MK: I was also very determined. I think it is a combination of the two, I went into naively, but I was also very ambitious. I wanted to everything myself, I did the production myself, I did the finance myself and sales myself, until other people stated joining the company. But at the beginning, I did everything myself and it helped me to understand it all. I didn’t even know how to do an invoice, and proforma was completely inexplicable. I was so determined to make it work, I was investing so much energy and so much time. You mature very, very fast when you start your own business without having worked in the industry before.
ASI: Speaking of your team, there has been a lot of press recently about the British government cracking down on interns. I see it as a two sided argument, I know a lot of students who would go into internships doing fourteen hour days, six or seven days a week, for 6 months or a year and no chance of a job, which was unfortunate. But, on the other hand, it is a labour that smaller businesses depend on. What are your thoughts on this?
MK: I think the tiny businesses, the ones that just started, will suffer from this change, because you do rely on interns when you start, and also is the fact that we have 15 people now, and twelve of them started with me as intern. Our head of design started as an intern, our head of sales started as an intern, our studio manager started as an intern. The company was built on that. That won’t happen anymore. You won’t be able to join a company and start from scratch and become the head of a division. But also, I am talking from a standpoint from somebody who has been very lucky with their growth. If we hadn’t grown so fast, that wouldn’t have happened to us. I think it is fair that if you take on people, after a certain time, you pay them for their skills, if they are skilled. I think this is something the government should look into, for real start ups, for companies in their first two years, there should be exceptions. If someone wants to learn with you, there could be huge benefits for you. I also understand that people at some point are taken advantage of, but with us, there has always been a job, and it would have been a shame if we weren’t able to do it. I understand both sides.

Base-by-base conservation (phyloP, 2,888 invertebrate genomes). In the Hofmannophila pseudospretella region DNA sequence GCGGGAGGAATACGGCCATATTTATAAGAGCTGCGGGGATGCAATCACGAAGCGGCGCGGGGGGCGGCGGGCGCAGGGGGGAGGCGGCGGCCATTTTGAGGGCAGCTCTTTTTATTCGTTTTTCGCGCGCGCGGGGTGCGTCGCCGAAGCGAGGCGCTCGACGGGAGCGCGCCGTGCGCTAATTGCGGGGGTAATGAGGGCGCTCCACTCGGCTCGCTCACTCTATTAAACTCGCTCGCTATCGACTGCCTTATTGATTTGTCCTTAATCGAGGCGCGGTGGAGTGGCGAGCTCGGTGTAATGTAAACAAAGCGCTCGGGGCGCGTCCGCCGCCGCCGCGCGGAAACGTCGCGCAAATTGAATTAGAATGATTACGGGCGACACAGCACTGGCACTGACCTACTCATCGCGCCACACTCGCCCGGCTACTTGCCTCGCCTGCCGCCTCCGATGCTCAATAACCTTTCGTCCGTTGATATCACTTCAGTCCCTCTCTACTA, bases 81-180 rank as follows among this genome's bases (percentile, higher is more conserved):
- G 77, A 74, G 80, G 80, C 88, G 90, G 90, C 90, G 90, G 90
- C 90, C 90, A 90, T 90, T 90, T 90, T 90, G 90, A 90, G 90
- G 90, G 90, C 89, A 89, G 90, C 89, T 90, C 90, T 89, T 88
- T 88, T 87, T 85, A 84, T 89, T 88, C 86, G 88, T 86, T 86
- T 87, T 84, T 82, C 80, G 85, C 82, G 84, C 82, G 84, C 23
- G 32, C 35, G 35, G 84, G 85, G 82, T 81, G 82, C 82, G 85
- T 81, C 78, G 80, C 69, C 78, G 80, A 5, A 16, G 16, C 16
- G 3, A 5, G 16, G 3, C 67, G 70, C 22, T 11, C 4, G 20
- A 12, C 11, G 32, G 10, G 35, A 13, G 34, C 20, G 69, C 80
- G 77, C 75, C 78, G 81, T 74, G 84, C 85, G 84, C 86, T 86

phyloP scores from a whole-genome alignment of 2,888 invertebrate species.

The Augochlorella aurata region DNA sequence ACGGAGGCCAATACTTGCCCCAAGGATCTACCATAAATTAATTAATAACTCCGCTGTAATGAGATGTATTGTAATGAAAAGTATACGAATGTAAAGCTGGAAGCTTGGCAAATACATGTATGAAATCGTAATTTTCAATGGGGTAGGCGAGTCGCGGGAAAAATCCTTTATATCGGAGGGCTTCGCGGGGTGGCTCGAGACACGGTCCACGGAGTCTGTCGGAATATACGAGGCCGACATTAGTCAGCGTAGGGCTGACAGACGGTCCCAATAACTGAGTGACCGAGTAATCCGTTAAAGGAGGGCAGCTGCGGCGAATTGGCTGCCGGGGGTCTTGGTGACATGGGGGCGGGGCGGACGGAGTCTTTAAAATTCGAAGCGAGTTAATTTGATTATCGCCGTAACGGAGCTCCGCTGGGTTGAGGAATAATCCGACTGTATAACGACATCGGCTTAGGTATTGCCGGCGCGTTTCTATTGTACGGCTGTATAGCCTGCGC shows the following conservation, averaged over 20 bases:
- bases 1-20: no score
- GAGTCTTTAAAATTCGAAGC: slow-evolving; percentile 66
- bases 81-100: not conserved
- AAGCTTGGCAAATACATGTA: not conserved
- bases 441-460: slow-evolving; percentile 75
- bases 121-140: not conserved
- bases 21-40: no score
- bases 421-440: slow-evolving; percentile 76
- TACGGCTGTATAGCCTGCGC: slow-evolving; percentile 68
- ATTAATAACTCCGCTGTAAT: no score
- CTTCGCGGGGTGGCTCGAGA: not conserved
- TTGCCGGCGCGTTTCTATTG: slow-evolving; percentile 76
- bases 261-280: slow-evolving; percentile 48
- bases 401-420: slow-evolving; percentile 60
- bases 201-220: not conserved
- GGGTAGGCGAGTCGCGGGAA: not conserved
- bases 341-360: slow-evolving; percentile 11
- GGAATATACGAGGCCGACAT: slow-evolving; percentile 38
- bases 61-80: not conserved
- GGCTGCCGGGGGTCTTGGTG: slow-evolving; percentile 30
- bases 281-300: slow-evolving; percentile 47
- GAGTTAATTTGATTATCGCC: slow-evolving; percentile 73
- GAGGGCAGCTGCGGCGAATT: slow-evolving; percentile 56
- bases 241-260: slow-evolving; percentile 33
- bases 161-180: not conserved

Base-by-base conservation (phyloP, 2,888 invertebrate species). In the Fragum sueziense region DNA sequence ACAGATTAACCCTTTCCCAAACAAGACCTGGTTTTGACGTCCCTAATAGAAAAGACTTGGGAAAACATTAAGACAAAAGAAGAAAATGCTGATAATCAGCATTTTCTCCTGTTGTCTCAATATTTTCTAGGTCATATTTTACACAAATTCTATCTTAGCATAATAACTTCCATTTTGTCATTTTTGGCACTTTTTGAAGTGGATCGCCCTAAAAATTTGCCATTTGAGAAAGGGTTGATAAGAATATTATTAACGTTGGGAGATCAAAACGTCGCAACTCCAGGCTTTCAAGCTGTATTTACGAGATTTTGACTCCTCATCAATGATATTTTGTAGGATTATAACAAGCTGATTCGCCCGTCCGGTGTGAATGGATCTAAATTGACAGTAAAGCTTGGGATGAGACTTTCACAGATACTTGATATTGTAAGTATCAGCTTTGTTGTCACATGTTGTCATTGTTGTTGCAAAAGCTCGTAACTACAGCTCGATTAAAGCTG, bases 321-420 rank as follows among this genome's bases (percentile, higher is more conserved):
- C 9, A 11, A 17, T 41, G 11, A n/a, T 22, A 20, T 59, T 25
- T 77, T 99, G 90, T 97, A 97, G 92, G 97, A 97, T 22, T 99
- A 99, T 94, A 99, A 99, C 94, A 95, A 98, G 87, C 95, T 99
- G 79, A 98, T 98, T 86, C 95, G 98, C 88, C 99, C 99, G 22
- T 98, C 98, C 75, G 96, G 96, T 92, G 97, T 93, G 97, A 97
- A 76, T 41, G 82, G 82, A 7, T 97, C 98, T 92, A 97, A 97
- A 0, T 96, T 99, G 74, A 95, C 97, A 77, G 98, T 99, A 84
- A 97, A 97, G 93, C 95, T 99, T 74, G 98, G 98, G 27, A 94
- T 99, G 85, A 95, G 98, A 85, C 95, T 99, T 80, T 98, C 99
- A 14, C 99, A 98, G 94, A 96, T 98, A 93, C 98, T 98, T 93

ASI: I get a lot of people writing me asking about how to get jobs. The people that you have hired for your company, who started as interns, what were the qualities that made them worth hiring.
MK: I think it is three things: it is a level of ambition. Two, it is somebody who starts to really understand your product, because they have worked there in so many different environments, they become integral to how the product grows. Third, there are a lot of different places to go within a new company, you can find what your skills are when you are an intern, and develop that. When a company is growing really fast, there is flexibility on where you can end up being. For example, we never had a sales agent, we were doing our own sales. So when Alexander joined me (part of Mary’s sales team) he was the first person to come to the showroom with me. He had background in sales, but from a different environment, and as the sales grew, he became vital. Then suddenly, I didn’t need to be in the showroom anymore. I think that is a great way to build a small company, much better than having someone join you who has come from a company ten times your size and doesn’t understand what you need to deal with and the reality of building something from zero.